Disability activism was a crucial element in the passage of the Americans with Disabilities Act in 1990. That success freed up activist energy to turn to other issues, primarily expansion of PAS linked with consumer choice to direct their own services. These developments caught the attention of leaders of the other recipient group with a keen interest in PAS, namely the elderly. Since the mid-1980s, policy dialogue had begun between these two groups, which despite many common interests, have some divergent views about the direction of public policy reform (Eustis and Fischer 1992). The Clinton health care reform process in the 1990s brought together scholars and policy makers in disability and aging research, and the latter came to learn about and embrace consumer-directed approaches (see Doty paper in this issue). Importantly, the seeds had been sown earlier by scholars in aging who argued that professionals were wrong to assume that as we grow older, we became more passive and less interested in making choices. Instead, they argued that as aging can magnify physical issues, bolstering psychological vitality by encouraging older people to express their preferences and make choices became more significant, not less (Rodin 1986; Cohen 1988).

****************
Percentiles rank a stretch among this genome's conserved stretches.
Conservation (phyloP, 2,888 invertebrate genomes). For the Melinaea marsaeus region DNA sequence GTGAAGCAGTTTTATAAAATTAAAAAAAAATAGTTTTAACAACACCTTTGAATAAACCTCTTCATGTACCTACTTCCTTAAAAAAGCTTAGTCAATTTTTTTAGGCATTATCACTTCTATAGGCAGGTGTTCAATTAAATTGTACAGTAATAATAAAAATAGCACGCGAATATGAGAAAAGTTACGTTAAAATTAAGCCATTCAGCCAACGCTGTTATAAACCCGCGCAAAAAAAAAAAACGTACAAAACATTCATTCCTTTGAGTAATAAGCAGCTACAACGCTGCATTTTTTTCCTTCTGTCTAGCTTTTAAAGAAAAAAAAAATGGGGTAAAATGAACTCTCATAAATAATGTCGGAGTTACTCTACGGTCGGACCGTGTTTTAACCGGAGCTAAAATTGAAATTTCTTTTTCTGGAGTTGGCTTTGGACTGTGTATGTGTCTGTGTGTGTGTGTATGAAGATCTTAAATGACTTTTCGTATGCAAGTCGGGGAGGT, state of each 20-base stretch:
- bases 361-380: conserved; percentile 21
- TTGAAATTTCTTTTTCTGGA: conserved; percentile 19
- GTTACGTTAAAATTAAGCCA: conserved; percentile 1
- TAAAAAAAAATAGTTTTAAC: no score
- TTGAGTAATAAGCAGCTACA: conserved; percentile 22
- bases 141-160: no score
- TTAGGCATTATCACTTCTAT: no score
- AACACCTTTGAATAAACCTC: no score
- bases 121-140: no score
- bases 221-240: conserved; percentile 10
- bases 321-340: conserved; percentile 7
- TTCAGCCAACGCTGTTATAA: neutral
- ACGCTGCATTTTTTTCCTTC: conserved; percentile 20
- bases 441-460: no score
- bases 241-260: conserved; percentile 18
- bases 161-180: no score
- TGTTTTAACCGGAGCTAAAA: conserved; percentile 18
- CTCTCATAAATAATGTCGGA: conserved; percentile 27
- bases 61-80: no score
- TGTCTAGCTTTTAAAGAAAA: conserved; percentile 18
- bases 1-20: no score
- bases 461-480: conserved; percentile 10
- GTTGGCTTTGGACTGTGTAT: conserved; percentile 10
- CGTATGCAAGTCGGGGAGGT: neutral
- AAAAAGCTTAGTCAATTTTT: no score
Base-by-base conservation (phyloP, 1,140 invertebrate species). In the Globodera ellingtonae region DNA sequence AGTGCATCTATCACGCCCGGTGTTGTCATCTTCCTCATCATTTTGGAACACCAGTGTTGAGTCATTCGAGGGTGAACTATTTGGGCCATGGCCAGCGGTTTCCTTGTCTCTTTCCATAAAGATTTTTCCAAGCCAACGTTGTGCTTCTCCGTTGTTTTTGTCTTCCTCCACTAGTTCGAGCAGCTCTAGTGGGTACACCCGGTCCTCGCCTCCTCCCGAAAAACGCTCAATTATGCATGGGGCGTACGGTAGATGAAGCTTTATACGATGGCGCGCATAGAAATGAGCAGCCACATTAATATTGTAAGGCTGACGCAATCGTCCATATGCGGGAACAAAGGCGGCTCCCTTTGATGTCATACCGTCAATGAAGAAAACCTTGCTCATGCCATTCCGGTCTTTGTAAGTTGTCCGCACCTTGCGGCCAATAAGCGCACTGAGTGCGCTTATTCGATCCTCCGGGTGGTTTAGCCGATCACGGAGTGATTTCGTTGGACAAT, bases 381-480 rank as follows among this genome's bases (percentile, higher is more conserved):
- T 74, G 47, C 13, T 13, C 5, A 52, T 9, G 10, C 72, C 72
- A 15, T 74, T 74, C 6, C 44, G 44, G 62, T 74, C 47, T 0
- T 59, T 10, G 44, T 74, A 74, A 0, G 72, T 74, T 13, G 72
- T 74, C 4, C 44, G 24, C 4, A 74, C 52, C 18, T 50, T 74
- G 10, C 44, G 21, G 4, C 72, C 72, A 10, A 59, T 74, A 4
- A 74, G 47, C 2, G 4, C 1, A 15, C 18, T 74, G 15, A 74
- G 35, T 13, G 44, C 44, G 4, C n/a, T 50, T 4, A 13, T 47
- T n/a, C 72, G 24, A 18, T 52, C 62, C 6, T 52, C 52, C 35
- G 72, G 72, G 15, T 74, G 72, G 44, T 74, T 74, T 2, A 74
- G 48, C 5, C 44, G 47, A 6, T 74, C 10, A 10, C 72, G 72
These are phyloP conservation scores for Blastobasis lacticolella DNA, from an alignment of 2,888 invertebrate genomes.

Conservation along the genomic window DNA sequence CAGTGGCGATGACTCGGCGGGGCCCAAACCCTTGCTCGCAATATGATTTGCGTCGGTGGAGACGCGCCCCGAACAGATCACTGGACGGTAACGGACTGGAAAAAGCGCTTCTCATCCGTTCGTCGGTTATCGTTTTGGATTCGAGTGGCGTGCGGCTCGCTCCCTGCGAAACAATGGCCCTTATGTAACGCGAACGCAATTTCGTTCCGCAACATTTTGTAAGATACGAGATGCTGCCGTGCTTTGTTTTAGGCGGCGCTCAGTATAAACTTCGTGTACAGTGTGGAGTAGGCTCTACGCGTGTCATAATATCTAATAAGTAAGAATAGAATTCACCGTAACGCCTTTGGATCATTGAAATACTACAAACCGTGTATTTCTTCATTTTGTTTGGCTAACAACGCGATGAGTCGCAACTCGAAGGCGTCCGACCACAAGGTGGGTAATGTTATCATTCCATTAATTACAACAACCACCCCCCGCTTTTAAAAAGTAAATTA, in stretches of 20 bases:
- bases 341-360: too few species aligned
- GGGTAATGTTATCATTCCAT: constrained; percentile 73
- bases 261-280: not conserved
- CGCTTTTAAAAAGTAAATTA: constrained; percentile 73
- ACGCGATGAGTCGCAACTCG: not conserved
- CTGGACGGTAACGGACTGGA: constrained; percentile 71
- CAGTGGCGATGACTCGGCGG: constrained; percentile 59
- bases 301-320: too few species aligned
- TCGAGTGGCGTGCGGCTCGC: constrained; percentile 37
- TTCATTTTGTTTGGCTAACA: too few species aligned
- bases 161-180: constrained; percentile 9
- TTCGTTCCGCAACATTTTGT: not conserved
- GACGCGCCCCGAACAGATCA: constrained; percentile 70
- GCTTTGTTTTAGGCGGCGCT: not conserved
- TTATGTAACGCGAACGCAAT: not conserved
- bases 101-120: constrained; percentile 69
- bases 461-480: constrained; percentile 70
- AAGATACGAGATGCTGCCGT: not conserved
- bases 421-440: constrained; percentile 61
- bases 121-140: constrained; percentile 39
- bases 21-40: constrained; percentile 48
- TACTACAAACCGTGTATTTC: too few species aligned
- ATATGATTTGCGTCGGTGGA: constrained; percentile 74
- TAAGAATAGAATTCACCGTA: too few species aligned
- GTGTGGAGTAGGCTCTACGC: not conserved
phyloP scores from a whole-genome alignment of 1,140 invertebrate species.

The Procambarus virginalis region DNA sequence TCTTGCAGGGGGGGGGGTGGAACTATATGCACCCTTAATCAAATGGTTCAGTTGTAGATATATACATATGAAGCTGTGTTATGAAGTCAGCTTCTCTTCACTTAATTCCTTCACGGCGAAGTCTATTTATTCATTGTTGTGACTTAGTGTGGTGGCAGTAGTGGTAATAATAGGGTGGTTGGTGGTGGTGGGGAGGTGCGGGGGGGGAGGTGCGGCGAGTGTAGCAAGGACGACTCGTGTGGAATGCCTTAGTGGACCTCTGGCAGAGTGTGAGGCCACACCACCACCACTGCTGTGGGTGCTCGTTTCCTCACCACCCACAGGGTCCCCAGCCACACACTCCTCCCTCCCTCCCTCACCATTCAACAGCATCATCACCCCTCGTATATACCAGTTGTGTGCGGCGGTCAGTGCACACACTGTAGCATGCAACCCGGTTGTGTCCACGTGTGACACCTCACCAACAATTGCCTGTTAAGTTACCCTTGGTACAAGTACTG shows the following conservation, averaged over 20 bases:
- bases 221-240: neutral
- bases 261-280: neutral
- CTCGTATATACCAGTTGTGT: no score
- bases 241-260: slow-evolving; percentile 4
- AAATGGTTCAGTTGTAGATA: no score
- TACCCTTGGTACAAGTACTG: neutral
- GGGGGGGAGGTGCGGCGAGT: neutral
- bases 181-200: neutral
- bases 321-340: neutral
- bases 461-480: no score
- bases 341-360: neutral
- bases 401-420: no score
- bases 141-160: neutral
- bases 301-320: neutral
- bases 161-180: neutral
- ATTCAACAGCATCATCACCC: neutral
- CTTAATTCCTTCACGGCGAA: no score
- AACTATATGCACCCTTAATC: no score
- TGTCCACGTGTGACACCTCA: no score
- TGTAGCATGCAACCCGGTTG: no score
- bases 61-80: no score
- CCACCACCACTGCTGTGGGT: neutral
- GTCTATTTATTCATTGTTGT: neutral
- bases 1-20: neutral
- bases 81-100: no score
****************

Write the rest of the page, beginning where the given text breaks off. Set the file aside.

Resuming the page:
Finally, federal and state policy makers had watched and fretted while Medicaid steadily consumed greater public dollars and became a program covering many low-income families with children but allocating most of its resources to the elderly, disabled, and LTC services. Knowing that expanding LTC costs were driven by nursing home expenditures made HCBS seem even more salient. Knowing that home-care costs were also rising steadily made innovative approaches to the payment, organization, and delivery of PAS more appealing.
The language of consumerism pervades current health care reform discussions. While it may be tempting to view all consumer-centered initiatives as similar, there are some important differences across acute and LTC. “Consumer-driven health care” is an approach that seeks a more active and informed patient role in medical decision making, primarily at the point of acute care utilization. This approach is based on assumptions that medical patients tend to make poorer decisions because (a) they are inadequately informed; (b) they confront barriers to effective communication between providers and patients due to differences in culture, language, socio-economic status, or underlying assumptions about service provision (Fennell 2005); and (c) they do not experience the burden of payment fully enough. Advocates for proposals like “health savings accounts” argue that higher deductibles, stronger incentives to avoid high-cost, low-benefit care, and better performance data will yield more prudent patient decisions, more satisfying care, and lower costs.